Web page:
“Is a Dollar Crash Coming?”

That’s the title of a symposium in The International Economy, with Anders Åslund, Scott K.H. Bessent, Lorenzo Bini Smaghi, Jill Carlson, Stephen G. Cecchetti, Menzie D. Chinn, Lorenzo Codogno, Tim Congdon, Marek Dabrowski, Mohamed A. El-Erian, Heiner Flassbeck, Takeshi Fujimaki, Joseph E. Gagnon, James K. Galbraith, James E. Glassman, Michael Hüther, Richard Jerram, Gary N. Kleiman, Anne O. Krueger, Mickey D. Levy, Thomas Mayer, Jim O’Neill, Adam S. Posen, Holger Schmieding, Derek Scissors, Mark Sobel, Makoto Utsumi, and Chen Zhao.

Figure 1: Real trade weighted US dollar against a broad basket of currencies, 2006M01=100 (blue). Goods & services weighted spliced to goods weighted at 2006M01. Source: Federal Reserve Board via FRED, and author’s calculations.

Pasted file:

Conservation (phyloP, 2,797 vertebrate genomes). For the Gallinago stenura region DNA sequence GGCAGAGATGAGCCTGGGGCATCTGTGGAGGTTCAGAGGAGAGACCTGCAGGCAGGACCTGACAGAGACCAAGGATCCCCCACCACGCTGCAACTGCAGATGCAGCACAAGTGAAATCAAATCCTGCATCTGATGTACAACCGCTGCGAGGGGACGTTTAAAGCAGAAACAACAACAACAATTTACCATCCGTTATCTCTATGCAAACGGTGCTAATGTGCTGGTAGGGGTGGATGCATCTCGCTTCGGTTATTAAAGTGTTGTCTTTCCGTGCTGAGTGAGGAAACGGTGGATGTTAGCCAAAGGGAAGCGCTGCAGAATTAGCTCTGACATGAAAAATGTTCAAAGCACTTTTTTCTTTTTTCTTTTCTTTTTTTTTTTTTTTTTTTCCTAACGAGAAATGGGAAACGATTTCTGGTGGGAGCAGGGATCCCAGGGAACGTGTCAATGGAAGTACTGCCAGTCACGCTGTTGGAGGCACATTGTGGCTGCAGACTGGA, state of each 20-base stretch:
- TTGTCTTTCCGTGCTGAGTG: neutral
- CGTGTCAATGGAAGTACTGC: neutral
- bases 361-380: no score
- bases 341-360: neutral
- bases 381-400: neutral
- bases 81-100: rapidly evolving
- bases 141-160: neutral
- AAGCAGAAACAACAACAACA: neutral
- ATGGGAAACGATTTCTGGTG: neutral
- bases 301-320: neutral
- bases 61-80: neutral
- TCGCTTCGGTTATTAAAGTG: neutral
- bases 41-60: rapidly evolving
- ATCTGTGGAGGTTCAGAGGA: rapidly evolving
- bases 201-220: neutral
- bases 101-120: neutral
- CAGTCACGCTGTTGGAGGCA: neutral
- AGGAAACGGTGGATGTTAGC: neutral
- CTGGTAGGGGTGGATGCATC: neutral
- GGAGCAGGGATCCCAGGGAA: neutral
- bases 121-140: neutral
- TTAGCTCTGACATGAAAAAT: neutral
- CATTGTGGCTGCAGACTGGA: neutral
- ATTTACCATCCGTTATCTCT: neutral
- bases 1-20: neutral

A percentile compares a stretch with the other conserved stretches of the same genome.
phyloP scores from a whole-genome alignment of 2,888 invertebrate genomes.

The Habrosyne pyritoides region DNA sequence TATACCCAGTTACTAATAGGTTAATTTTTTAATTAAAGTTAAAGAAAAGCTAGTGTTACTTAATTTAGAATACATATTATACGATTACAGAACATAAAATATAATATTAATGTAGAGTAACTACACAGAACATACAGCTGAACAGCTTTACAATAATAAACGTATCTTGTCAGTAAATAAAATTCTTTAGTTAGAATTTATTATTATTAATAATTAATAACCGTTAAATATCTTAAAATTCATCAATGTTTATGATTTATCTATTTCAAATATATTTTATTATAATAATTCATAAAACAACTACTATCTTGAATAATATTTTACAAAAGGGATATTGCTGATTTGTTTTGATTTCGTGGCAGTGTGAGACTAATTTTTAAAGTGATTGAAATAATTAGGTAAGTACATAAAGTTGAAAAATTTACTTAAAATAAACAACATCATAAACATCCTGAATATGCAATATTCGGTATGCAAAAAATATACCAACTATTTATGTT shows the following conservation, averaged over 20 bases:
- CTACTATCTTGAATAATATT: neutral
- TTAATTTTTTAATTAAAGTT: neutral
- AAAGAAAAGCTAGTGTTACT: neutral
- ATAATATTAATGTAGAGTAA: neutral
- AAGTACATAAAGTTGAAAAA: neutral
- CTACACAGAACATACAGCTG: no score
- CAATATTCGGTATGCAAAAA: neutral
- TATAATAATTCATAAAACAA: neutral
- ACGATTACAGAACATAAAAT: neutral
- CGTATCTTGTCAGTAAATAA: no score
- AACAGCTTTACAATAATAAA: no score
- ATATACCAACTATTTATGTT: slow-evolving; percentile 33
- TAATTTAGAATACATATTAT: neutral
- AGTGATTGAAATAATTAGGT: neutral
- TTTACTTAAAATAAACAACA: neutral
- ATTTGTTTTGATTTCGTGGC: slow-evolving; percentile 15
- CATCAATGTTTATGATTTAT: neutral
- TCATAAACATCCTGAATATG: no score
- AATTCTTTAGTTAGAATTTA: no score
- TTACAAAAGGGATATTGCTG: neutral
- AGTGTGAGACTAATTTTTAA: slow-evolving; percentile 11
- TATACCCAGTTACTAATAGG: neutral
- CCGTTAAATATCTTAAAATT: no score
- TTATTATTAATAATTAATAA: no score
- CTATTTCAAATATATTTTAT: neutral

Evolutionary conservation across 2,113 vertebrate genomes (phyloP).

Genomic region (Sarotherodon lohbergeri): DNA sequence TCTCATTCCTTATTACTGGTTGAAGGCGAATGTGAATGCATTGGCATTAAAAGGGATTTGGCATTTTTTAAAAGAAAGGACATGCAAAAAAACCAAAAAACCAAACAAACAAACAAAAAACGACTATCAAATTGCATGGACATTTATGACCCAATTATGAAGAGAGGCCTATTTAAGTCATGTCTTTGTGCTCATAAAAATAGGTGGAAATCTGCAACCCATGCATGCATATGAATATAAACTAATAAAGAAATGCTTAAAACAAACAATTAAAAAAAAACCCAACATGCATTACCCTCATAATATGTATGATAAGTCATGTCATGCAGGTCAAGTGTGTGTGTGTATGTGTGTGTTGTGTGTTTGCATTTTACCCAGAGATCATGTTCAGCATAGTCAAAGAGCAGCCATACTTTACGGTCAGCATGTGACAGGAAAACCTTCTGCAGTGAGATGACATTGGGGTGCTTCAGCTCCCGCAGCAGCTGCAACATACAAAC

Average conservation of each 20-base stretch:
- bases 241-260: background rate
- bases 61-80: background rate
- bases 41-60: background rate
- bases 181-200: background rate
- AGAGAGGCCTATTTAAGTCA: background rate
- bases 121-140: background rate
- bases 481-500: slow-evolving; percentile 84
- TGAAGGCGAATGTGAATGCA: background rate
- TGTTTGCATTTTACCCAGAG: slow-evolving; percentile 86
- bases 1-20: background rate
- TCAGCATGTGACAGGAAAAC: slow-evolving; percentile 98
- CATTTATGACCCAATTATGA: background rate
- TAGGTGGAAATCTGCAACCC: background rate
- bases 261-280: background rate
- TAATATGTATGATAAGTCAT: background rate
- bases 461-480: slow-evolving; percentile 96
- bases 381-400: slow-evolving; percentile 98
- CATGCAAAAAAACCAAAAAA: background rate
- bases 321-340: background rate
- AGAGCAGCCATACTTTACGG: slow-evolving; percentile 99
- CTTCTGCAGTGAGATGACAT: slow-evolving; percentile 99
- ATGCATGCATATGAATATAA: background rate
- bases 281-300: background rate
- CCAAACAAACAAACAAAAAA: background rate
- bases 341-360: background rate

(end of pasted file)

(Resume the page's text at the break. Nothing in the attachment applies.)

My conclusion here:

The foregoing does not mean the dollar’s role might not be eroded by the rise of regional currencies. In fact, that outcome seems inevitable, eventually. Nor does it mean that the value of the U.S. dollar might not decline as macro factors wax and wane—risk appetite increases, or U.S. interest rates fall relative to foreign interest rates—but in the absence of one that is sharp and persistent, that’s not a crash. In fact, a moderation in the dollar’s value is to be expected, and would encourage net exports, thereby boosting U.S. economic growth and employment.

Joe Gagnon (PIIE):

The correct metric for excessive debt is not to compare the stock of debt to the flow of income but instead to compare the interest expense to the flow of income. Debts need never be paid down, but they do have to be serviced.